However, a potential stumbling block is that the Liverpool Marathon is scheduled for Sunday, May 26, and the route takes runners around the outside of the Stadium so that has to be sorted. However, we have an idea already about who we could be playing. Super League’s new structure dictates that each team will face seven of their other 11 rivals three times and the other four twice so we can expect to play someone outside the teams in our own loop fixtures and Wakefield look favourites at present. Thankfully it won’t be Rovers and as I say we should hear something to confirm the fixtures this week.
So what did you think to the International series and indeed the last Test played in front of such a big crowd at Elland Road yesterday. I somehow thought we would see a different game and I was right as they showed us just how to deal with a team that had already won the series and was just off the mark concentration wise at times. However, with such a great gate there ready to celebrate, it was such a shame that we didn’t give them what they wanted and give them all a lift going into the winter. Still with 4 more players missing it’s great to see what a depth we have at international level and that must auger well for the future.
It was hard for Connor because he got almost no ball at all and then copped for an injury, but he’s still had a great series and has been, for many, the surprise packet of the England team. Drifted away from you before you know where you are. Of course the last game was a salutary lesson for the England boys in that you only have to make a couple of mistakes and the game at international level has gone away from you! At least international Rugby League is back in the swing again and with the proposed GB tour of the southern hemisphere things are certainly looking up a bit!
Back to Hull FC and you know, since James Clark became Chief Executive there has been a strong move to build the clubs income off the field and that continued this week. At a time when our fiends from across the river have recently shrunk their merchandising operation and moved it all into the Stadium on Preston Road, Hull FC have quite surprisingly announced the opening of a new retail outlet at St Stephens that brings our total up to three stores. The announcement in the Mail last Tuesday came a bit out of the blue, but taking over a unit that is empty in the Cities premier shopping centre does offer the club another chance to showcase our merchandising range so in the busy run up to Christmas it will be a winner for the Centre and the Club.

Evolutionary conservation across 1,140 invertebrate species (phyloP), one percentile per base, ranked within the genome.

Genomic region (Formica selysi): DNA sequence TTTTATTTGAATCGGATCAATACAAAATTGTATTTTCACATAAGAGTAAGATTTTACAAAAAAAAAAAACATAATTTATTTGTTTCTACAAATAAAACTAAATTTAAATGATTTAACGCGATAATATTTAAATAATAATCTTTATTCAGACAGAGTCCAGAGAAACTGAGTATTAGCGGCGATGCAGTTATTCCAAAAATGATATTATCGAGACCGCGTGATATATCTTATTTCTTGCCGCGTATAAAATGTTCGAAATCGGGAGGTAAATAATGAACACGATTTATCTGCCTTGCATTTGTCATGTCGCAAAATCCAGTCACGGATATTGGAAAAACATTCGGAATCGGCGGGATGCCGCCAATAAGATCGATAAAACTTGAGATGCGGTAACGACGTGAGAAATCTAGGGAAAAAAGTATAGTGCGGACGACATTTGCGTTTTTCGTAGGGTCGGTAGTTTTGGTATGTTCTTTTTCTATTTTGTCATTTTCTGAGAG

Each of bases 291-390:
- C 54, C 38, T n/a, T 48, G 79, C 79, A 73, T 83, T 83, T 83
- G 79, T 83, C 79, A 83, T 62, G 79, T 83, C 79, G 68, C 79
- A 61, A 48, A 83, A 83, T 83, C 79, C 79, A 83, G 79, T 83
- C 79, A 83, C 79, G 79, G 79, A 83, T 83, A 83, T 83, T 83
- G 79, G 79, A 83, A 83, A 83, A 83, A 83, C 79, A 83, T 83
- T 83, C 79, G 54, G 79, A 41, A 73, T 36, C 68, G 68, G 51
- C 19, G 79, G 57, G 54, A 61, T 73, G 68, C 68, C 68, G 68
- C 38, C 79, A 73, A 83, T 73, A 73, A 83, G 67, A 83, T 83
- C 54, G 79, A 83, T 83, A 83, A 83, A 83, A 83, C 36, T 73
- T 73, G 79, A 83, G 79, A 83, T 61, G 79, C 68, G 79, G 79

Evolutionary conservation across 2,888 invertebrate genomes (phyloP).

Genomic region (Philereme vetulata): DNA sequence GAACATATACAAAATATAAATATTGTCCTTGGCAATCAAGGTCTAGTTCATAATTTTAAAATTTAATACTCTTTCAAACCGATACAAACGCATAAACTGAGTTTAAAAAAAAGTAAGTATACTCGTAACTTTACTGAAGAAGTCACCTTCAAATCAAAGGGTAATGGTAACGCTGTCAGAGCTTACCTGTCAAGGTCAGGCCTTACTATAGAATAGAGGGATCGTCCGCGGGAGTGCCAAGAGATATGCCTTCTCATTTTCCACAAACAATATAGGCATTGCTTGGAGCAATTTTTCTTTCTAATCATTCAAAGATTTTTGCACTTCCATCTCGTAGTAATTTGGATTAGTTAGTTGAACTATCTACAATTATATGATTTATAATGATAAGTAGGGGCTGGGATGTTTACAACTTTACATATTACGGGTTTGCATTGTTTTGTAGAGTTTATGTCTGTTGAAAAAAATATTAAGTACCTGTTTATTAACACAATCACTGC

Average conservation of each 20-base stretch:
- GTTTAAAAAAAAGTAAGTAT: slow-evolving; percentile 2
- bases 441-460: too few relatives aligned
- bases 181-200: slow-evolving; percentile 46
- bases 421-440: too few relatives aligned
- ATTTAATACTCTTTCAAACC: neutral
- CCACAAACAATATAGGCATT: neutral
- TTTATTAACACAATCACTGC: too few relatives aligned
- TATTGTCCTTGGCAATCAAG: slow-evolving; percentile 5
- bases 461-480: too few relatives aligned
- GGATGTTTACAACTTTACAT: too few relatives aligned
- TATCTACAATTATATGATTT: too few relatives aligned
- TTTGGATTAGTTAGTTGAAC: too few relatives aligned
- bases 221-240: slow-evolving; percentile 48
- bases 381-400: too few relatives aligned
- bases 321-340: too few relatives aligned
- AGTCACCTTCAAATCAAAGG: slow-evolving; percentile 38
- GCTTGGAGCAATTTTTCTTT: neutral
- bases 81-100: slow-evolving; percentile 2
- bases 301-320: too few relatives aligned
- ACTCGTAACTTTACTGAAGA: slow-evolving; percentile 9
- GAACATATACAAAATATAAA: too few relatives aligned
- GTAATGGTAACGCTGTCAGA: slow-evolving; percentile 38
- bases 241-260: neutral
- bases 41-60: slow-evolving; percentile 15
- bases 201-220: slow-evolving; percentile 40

True, with the well-publicised national decline of the high street, the centre is losing several tenants whose leases are up, but we have always had a great relationship with St Stephens and have even launched our new shirts there in the past, so it seems a sensible move. With that difficult economic climate in retail I think we might well have got a beneficial deal but whether as an operation we can sustain three shops in the long term is pretty unlikely, however, as a temporary outlet is a great idea and once again it is a positive move for the Club.
It’s open now with it launching the new away shirt yesterday, what do you think about it? For me Blue is the colour as far as what we needed this year, for a change and thank goodness we have shied away from shocking pink and dayglow yellow this time around. However, although I’m sure it will sell well, when you see that shirt how good would it have been if it was irregular hoops in those colours? Still you can’t have everything and I’m sure that offering will be featuring on a lot of Christmas lists this year!
I went along as usual to the short Remembrance Day vigil that took place at the Jack Harrison Memorial at the KCOM at 11-00am on Saturday. Around 100 FC fans turned up and it was a very thought provoking occasion. Club Chaplain the Rev. Tony Cotson officiated at a short memorial service which featured Kathy Kirk reading ‘In Flanders Field’ one of the most famous war poems penned by John McCrae. We heard a rendition of the last post by the band and there was an immaculately observed one minute’s silence as we remembered all the FC fans and players that have given their lives for their country over the years. Well done to all concerned.